Shops should try a closed-door policy to save energy

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So the government is to encourage us to draughtproof our windows and doors (‘It all adds up’: UK campaign to cut energy use launches this weekend, 13 December). Meanwhile, many high street shops have their doors wide open while heaters are blasting away. If I had my central heating on and kept my front door open all day, I would rightly be judged to be mad. Why are shop doors still open when we are in the midst of an energy crisis?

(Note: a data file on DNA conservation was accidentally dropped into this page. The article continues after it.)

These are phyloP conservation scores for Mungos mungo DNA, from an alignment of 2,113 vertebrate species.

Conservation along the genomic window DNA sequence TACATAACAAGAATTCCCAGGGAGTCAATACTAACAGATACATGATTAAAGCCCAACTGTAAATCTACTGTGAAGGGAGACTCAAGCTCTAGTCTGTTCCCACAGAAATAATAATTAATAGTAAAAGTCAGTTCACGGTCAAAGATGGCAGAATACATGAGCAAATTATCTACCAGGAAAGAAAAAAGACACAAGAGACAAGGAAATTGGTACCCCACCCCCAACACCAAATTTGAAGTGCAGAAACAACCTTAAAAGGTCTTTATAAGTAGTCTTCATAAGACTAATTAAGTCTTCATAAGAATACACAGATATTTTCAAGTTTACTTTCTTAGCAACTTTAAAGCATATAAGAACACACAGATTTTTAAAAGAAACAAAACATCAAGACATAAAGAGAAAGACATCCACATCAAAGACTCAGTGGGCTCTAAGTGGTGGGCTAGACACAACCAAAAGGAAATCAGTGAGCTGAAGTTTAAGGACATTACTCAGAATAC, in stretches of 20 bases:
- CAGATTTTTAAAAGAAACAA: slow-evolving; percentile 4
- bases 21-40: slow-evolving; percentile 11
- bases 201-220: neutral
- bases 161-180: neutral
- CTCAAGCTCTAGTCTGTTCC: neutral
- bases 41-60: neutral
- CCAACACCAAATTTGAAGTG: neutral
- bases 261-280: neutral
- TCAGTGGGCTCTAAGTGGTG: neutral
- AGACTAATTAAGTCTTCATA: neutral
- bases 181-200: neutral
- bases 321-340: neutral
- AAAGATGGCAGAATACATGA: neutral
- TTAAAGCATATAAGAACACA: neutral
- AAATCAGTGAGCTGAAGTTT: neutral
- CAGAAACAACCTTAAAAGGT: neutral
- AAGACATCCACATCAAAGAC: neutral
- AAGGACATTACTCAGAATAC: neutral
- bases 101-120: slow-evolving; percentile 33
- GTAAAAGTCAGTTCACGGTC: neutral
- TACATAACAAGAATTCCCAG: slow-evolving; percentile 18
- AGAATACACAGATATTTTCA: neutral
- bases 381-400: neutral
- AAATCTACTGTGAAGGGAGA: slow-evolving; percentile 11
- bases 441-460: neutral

Some years ago, a closed-doors policy was tried out in Cambridge. It resulted in lower heating bills for shops and a decrease in shoplifting. Customers were not put off and profits were not affected. Closed doors means a more comfortable experience for customers and staff, plus it has the added benefit of keeping out harmful particulates from traffic fumes. The group Close the Door has information on all the benefits. Time for shops to act.
Maggie Johnston
St Albans, Hertfordshire

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“Draught excluders are back” (Mind the gap, 17 December)? Ours never went. Henry the dachshund has been with us since 1966.
Rev Dr John Caperon
Crowborough, East Sussex

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